Published by Darkfuse on April 7th 2015
Genres: Horror, Sci-Fi, Supernatural
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It starts with a strange glowing fog that arrives at the height of a snowstorm.
A terror from the past has returned, bringing with it death and destruction that threatens to overrun the town. The old stories tell of a post-war experiment gone wrong, one that opened the way for the fog—or whatever was behind it—to begin its reign of terror.
A small team of workmen are the last hope to keep their town alive through the long, storm-filled night. But the many horrors that await them are beyond anyone’s worst nightmares.
William Meikle is fast becoming a very reliable author for me to turn to when I want a relatively quick and definitely engaging read, and The Dunfield Terror is no exception. It tells the tale of a small team of workmen who battle to keep the roads open during a fierce snow storm that descends on their coastal town, bringing with it something known to the locals as “The Fucker” – a glowing fog that causes havoc whenever it touches anything solid. Meikle then goes back in time to detail the experiment that brought this fog into our world, and for the rest of this short novel, goes back and forth between these two threads.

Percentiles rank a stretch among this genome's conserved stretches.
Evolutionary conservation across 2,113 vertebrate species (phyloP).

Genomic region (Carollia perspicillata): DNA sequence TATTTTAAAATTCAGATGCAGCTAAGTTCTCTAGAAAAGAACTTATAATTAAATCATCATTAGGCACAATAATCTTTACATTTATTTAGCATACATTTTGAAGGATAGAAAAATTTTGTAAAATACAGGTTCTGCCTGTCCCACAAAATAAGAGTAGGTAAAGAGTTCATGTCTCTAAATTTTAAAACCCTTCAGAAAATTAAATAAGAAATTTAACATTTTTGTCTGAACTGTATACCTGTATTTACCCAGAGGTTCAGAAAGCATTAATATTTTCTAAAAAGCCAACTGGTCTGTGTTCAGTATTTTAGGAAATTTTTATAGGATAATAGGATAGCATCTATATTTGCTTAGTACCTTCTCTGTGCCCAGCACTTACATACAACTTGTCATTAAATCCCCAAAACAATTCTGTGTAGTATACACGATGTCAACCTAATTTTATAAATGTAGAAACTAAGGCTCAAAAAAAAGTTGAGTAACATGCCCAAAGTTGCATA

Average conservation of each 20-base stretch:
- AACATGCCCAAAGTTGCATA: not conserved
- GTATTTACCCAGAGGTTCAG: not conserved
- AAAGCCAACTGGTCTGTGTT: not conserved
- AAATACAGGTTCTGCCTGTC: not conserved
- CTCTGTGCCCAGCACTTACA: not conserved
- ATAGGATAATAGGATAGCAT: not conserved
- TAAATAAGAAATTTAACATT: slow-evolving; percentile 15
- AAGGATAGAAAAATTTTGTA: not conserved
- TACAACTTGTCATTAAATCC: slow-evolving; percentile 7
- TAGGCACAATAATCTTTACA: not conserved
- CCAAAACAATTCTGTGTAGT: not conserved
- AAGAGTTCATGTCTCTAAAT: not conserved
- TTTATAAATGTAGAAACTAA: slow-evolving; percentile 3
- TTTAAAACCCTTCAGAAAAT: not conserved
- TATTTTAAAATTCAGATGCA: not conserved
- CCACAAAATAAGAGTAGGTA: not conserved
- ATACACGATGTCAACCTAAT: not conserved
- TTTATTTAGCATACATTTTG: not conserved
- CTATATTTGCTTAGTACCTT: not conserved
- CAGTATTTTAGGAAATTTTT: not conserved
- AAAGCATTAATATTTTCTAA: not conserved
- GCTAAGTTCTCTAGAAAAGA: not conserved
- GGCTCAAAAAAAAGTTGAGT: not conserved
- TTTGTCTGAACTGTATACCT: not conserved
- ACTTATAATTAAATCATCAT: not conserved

I really enjoyed the present timeline and the carnage caused by the fog. Meikle effortlessly weaves his written word to pull the reader into the townsfolk’s plight, all told from the POV of one of the workmen in the first person. However, after an exciting initial foray, I found the origin story of the fog far less engaging, and mostly powered through these sections to get back to what I eventually came to term “the action”.
There’s also a great little bit toward the end that eschews the previous alternating narrative structure to go even further back in time, which in and of itself, would make a fantastic novella if expanded with a few more characters. But ultimately, I’m not sure how enamored I was with the very end of The Dunfield Terror with Meikle offering enough to tie the two major threads together while allowing ambiguity to prevail.
All in all then, this was a more than satisfying read that should appeal to fans of Lovecraft and small towns being menaced.
3.5 Fused Appendages for The Dunfield Terror.
The preceding is based on on an eARC provided by DarkFuse Publishing in exchange for an honest review.